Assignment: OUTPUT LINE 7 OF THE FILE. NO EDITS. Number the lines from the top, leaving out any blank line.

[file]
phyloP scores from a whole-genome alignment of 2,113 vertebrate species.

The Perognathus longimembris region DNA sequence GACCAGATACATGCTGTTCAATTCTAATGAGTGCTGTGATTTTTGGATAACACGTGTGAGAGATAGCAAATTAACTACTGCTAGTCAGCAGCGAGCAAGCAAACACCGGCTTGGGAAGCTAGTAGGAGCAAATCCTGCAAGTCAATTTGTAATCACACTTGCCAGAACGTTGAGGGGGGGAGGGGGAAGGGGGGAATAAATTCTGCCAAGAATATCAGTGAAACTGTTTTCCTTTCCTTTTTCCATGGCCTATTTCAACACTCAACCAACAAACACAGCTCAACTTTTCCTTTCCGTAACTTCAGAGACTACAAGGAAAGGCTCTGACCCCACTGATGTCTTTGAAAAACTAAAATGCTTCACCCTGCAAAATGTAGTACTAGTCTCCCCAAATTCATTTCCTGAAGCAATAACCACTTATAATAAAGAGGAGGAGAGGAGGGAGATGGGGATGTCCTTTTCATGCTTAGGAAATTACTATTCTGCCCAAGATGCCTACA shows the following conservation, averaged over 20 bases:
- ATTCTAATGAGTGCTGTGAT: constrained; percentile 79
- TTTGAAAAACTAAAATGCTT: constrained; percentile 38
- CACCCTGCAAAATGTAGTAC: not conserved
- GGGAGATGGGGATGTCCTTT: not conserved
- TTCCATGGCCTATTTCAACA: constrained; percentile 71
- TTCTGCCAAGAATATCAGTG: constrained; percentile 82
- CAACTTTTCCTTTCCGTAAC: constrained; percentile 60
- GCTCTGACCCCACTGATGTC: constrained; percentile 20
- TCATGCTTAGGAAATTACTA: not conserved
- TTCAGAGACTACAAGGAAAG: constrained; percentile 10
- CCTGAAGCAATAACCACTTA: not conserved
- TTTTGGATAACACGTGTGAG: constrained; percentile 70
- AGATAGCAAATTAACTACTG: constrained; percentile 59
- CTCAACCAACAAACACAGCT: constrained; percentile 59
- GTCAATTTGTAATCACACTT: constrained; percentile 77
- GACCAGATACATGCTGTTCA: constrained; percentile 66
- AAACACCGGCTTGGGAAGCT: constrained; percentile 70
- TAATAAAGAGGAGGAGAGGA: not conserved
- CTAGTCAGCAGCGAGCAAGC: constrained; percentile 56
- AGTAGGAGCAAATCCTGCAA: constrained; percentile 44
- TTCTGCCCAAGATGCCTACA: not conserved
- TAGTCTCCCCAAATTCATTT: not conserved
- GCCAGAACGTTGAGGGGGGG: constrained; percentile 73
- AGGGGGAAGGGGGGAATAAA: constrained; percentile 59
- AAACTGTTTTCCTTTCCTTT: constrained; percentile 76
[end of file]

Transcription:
- TTCCATGGCCTATTTCAACA: constrained; percentile 71